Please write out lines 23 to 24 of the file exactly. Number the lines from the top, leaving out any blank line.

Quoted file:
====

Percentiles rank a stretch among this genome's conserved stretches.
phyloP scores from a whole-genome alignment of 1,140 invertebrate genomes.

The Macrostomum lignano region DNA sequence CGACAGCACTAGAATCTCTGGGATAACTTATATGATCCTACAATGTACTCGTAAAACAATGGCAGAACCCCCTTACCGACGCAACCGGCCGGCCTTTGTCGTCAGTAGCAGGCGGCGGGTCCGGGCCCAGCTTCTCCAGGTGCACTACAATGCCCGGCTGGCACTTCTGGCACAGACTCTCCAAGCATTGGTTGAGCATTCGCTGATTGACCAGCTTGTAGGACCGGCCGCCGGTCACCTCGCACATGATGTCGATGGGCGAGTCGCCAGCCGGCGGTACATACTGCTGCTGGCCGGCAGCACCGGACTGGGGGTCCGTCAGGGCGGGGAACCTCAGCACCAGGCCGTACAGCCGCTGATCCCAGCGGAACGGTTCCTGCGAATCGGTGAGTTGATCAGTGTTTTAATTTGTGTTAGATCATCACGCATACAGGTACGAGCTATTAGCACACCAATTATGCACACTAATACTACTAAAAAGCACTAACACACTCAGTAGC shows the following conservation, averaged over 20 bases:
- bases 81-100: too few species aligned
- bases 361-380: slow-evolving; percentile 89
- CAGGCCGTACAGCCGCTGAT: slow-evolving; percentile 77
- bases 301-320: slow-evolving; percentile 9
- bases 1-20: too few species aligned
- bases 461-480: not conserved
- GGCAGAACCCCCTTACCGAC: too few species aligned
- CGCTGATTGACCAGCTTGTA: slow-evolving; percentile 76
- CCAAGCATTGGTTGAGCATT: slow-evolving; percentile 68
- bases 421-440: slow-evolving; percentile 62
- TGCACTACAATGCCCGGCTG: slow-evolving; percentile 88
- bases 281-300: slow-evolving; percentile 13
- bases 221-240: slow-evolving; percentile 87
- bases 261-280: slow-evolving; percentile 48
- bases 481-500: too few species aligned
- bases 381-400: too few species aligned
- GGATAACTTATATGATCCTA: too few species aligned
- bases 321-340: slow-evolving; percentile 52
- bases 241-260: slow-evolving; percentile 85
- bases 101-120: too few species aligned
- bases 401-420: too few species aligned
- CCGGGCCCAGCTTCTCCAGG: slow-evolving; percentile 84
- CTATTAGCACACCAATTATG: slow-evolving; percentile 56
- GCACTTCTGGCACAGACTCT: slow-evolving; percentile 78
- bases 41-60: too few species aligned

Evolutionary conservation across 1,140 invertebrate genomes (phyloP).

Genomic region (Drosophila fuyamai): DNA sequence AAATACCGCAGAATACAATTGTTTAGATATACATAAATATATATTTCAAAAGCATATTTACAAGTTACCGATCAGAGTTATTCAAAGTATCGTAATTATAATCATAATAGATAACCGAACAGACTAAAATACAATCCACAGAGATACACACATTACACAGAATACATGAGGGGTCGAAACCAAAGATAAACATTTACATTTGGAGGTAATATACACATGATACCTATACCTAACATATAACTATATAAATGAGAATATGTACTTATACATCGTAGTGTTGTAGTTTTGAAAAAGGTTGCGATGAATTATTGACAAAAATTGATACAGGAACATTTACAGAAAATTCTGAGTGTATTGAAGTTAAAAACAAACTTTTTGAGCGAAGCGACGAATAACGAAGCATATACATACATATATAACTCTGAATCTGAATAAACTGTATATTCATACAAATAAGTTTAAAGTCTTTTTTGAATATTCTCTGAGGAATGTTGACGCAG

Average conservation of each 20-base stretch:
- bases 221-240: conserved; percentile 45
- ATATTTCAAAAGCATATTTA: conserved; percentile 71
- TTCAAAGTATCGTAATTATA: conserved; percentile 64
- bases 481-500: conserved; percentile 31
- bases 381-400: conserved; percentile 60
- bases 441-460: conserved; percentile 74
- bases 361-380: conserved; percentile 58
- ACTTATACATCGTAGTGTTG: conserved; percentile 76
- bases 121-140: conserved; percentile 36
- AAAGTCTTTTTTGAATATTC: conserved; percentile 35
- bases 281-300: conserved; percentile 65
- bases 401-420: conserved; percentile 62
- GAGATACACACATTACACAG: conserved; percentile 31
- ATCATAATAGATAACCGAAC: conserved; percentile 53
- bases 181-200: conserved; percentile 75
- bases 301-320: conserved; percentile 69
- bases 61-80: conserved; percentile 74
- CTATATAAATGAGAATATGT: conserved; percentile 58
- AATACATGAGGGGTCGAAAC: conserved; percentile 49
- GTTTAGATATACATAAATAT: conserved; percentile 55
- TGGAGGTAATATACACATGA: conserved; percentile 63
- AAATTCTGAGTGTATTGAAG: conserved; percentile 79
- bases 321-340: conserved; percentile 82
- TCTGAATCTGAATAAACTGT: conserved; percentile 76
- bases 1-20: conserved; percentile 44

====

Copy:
- bases 101-120: too few species aligned
- bases 401-420: too few species aligned